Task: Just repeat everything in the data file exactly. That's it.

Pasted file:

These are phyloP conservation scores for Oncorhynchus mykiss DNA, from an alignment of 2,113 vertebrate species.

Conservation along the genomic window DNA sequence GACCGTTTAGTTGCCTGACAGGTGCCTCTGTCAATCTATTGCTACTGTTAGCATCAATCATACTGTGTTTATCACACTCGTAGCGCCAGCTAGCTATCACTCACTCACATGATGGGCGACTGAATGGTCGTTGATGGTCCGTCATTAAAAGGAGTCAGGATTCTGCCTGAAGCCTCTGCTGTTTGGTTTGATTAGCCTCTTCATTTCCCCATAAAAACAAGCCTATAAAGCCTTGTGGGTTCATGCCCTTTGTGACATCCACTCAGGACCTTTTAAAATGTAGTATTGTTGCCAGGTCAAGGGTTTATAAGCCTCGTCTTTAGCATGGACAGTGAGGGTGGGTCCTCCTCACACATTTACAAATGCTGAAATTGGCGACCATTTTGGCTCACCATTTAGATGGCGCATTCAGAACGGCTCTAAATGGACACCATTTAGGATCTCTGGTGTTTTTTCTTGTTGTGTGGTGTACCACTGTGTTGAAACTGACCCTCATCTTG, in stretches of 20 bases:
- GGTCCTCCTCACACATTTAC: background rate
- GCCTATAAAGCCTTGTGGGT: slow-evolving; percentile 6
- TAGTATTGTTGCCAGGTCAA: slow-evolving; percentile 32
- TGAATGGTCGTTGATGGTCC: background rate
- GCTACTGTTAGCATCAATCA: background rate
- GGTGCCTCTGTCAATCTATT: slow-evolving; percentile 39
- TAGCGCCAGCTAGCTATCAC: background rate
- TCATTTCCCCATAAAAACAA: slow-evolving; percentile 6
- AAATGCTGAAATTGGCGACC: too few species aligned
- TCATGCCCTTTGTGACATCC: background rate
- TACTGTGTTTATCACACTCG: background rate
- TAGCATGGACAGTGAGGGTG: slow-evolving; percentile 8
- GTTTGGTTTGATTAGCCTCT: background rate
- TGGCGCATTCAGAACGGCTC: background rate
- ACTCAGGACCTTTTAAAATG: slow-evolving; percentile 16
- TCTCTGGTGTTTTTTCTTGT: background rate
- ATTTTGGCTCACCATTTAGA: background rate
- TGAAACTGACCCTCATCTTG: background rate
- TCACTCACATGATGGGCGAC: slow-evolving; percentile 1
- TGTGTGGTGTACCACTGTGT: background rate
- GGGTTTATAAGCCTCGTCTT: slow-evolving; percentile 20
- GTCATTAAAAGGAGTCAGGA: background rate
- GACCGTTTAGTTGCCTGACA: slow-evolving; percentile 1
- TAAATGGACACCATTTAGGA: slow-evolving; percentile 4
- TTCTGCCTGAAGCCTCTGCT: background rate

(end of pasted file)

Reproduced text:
These are phyloP conservation scores for Oncorhynchus mykiss DNA, from an alignment of 2,113 vertebrate species.

Conservation along the genomic window DNA sequence GACCGTTTAGTTGCCTGACAGGTGCCTCTGTCAATCTATTGCTACTGTTAGCATCAATCATACTGTGTTTATCACACTCGTAGCGCCAGCTAGCTATCACTCACTCACATGATGGGCGACTGAATGGTCGTTGATGGTCCGTCATTAAAAGGAGTCAGGATTCTGCCTGAAGCCTCTGCTGTTTGGTTTGATTAGCCTCTTCATTTCCCCATAAAAACAAGCCTATAAAGCCTTGTGGGTTCATGCCCTTTGTGACATCCACTCAGGACCTTTTAAAATGTAGTATTGTTGCCAGGTCAAGGGTTTATAAGCCTCGTCTTTAGCATGGACAGTGAGGGTGGGTCCTCCTCACACATTTACAAATGCTGAAATTGGCGACCATTTTGGCTCACCATTTAGATGGCGCATTCAGAACGGCTCTAAATGGACACCATTTAGGATCTCTGGTGTTTTTTCTTGTTGTGTGGTGTACCACTGTGTTGAAACTGACCCTCATCTTG, in stretches of 20 bases:
- GGTCCTCCTCACACATTTAC: background rate
- GCCTATAAAGCCTTGTGGGT: slow-evolving; percentile 6
- TAGTATTGTTGCCAGGTCAA: slow-evolving; percentile 32
- TGAATGGTCGTTGATGGTCC: background rate
- GCTACTGTTAGCATCAATCA: background rate
- GGTGCCTCTGTCAATCTATT: slow-evolving; percentile 39
- TAGCGCCAGCTAGCTATCAC: background rate
- TCATTTCCCCATAAAAACAA: slow-evolving; percentile 6
- AAATGCTGAAATTGGCGACC: too few species aligned
- TCATGCCCTTTGTGACATCC: background rate
- TACTGTGTTTATCACACTCG: background rate
- TAGCATGGACAGTGAGGGTG: slow-evolving; percentile 8
- GTTTGGTTTGATTAGCCTCT: background rate
- TGGCGCATTCAGAACGGCTC: background rate
- ACTCAGGACCTTTTAAAATG: slow-evolving; percentile 16
- TCTCTGGTGTTTTTTCTTGT: background rate
- ATTTTGGCTCACCATTTAGA: background rate
- TGAAACTGACCCTCATCTTG: background rate
- TCACTCACATGATGGGCGAC: slow-evolving; percentile 1
- TGTGTGGTGTACCACTGTGT: background rate
- GGGTTTATAAGCCTCGTCTT: slow-evolving; percentile 20
- GTCATTAAAAGGAGTCAGGA: background rate
- GACCGTTTAGTTGCCTGACA: slow-evolving; percentile 1
- TAAATGGACACCATTTAGGA: slow-evolving; percentile 4
- TTCTGCCTGAAGCCTCTGCT: background rate